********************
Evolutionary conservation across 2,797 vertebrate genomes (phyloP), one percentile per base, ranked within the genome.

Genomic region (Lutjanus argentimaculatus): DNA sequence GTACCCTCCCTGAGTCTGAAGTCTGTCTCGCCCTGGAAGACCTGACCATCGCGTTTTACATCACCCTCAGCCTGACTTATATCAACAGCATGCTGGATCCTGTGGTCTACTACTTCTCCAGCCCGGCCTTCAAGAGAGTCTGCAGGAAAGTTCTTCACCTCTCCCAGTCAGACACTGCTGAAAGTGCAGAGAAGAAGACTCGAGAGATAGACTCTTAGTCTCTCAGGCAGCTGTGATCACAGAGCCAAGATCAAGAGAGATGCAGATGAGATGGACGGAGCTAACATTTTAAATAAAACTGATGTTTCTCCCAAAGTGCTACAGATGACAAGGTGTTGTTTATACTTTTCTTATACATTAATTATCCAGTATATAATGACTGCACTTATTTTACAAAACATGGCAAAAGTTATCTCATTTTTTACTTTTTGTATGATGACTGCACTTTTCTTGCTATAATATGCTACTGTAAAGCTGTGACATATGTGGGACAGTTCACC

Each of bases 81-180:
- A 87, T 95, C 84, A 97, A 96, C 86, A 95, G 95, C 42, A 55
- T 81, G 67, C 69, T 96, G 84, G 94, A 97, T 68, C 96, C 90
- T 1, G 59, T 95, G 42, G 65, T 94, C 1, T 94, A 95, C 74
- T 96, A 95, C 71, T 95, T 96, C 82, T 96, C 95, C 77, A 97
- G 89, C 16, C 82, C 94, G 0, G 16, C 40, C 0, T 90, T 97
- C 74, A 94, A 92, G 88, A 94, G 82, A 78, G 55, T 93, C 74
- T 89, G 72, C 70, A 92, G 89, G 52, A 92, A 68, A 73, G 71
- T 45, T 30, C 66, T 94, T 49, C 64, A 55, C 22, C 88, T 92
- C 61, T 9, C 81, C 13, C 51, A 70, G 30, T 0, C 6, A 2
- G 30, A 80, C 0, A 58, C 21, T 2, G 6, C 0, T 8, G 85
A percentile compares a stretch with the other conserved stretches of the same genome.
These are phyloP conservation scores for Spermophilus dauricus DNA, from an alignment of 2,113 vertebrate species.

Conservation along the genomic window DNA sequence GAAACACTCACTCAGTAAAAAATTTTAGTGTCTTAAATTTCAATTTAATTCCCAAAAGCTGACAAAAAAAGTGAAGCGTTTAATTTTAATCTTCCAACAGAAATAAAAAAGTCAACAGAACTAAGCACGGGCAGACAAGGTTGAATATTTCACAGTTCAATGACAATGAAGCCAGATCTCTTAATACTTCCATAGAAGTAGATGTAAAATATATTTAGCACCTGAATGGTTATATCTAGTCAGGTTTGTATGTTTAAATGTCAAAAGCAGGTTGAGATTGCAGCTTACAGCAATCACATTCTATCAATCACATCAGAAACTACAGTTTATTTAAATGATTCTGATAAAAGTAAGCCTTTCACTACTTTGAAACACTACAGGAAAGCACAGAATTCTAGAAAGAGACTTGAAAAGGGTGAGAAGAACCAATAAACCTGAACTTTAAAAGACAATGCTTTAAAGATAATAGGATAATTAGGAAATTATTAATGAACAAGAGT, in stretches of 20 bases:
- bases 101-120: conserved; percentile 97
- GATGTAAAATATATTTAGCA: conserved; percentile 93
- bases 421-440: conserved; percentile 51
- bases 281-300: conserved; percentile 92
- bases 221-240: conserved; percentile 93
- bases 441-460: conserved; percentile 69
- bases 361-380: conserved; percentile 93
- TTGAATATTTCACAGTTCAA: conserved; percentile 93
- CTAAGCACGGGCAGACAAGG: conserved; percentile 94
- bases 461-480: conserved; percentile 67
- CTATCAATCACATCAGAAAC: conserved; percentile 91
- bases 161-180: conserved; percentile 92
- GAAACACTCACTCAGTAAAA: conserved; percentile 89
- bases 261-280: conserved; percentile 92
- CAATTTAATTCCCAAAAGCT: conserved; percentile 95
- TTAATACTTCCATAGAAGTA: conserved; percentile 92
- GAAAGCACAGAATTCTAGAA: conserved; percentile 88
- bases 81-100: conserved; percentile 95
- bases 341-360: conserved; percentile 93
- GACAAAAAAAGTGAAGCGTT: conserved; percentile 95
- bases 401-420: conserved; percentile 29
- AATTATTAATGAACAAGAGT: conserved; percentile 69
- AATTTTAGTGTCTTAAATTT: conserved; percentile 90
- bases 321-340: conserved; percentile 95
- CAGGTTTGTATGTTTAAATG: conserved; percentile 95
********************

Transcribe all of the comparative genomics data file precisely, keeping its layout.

Evolutionary conservation across 2,797 vertebrate genomes (phyloP), one percentile per base, ranked within the genome.

Genomic region (Lutjanus argentimaculatus): DNA sequence GTACCCTCCCTGAGTCTGAAGTCTGTCTCGCCCTGGAAGACCTGACCATCGCGTTTTACATCACCCTCAGCCTGACTTATATCAACAGCATGCTGGATCCTGTGGTCTACTACTTCTCCAGCCCGGCCTTCAAGAGAGTCTGCAGGAAAGTTCTTCACCTCTCCCAGTCAGACACTGCTGAAAGTGCAGAGAAGAAGACTCGAGAGATAGACTCTTAGTCTCTCAGGCAGCTGTGATCACAGAGCCAAGATCAAGAGAGATGCAGATGAGATGGACGGAGCTAACATTTTAAATAAAACTGATGTTTCTCCCAAAGTGCTACAGATGACAAGGTGTTGTTTATACTTTTCTTATACATTAATTATCCAGTATATAATGACTGCACTTATTTTACAAAACATGGCAAAAGTTATCTCATTTTTTACTTTTTGTATGATGACTGCACTTTTCTTGCTATAATATGCTACTGTAAAGCTGTGACATATGTGGGACAGTTCACC

Each of bases 81-180:
- A 87, T 95, C 84, A 97, A 96, C 86, A 95, G 95, C 42, A 55
- T 81, G 67, C 69, T 96, G 84, G 94, A 97, T 68, C 96, C 90
- T 1, G 59, T 95, G 42, G 65, T 94, C 1, T 94, A 95, C 74
- T 96, A 95, C 71, T 95, T 96, C 82, T 96, C 95, C 77, A 97
- G 89, C 16, C 82, C 94, G 0, G 16, C 40, C 0, T 90, T 97
- C 74, A 94, A 92, G 88, A 94, G 82, A 78, G 55, T 93, C 74
- T 89, G 72, C 70, A 92, G 89, G 52, A 92, A 68, A 73, G 71
- T 45, T 30, C 66, T 94, T 49, C 64, A 55, C 22, C 88, T 92
- C 61, T 9, C 81, C 13, C 51, A 70, G 30, T 0, C 6, A 2
- G 30, A 80, C 0, A 58, C 21, T 2, G 6, C 0, T 8, G 85
A percentile compares a stretch with the other conserved stretches of the same genome.
These are phyloP conservation scores for Spermophilus dauricus DNA, from an alignment of 2,113 vertebrate species.

Conservation along the genomic window DNA sequence GAAACACTCACTCAGTAAAAAATTTTAGTGTCTTAAATTTCAATTTAATTCCCAAAAGCTGACAAAAAAAGTGAAGCGTTTAATTTTAATCTTCCAACAGAAATAAAAAAGTCAACAGAACTAAGCACGGGCAGACAAGGTTGAATATTTCACAGTTCAATGACAATGAAGCCAGATCTCTTAATACTTCCATAGAAGTAGATGTAAAATATATTTAGCACCTGAATGGTTATATCTAGTCAGGTTTGTATGTTTAAATGTCAAAAGCAGGTTGAGATTGCAGCTTACAGCAATCACATTCTATCAATCACATCAGAAACTACAGTTTATTTAAATGATTCTGATAAAAGTAAGCCTTTCACTACTTTGAAACACTACAGGAAAGCACAGAATTCTAGAAAGAGACTTGAAAAGGGTGAGAAGAACCAATAAACCTGAACTTTAAAAGACAATGCTTTAAAGATAATAGGATAATTAGGAAATTATTAATGAACAAGAGT, in stretches of 20 bases:
- bases 101-120: conserved; percentile 97
- GATGTAAAATATATTTAGCA: conserved; percentile 93
- bases 421-440: conserved; percentile 51
- bases 281-300: conserved; percentile 92
- bases 221-240: conserved; percentile 93
- bases 441-460: conserved; percentile 69
- bases 361-380: conserved; percentile 93
- TTGAATATTTCACAGTTCAA: conserved; percentile 93
- CTAAGCACGGGCAGACAAGG: conserved; percentile 94
- bases 461-480: conserved; percentile 67
- CTATCAATCACATCAGAAAC: conserved; percentile 91
- bases 161-180: conserved; percentile 92
- GAAACACTCACTCAGTAAAA: conserved; percentile 89
- bases 261-280: conserved; percentile 92
- CAATTTAATTCCCAAAAGCT: conserved; percentile 95
- TTAATACTTCCATAGAAGTA: conserved; percentile 92
- GAAAGCACAGAATTCTAGAA: conserved; percentile 88
- bases 81-100: conserved; percentile 95
- bases 341-360: conserved; percentile 93
- GACAAAAAAAGTGAAGCGTT: conserved; percentile 95
- bases 401-420: conserved; percentile 29
- AATTATTAATGAACAAGAGT: conserved; percentile 69
- AATTTTAGTGTCTTAAATTT: conserved; percentile 90
- bases 321-340: conserved; percentile 95
- CAGGTTTGTATGTTTAAATG: conserved; percentile 95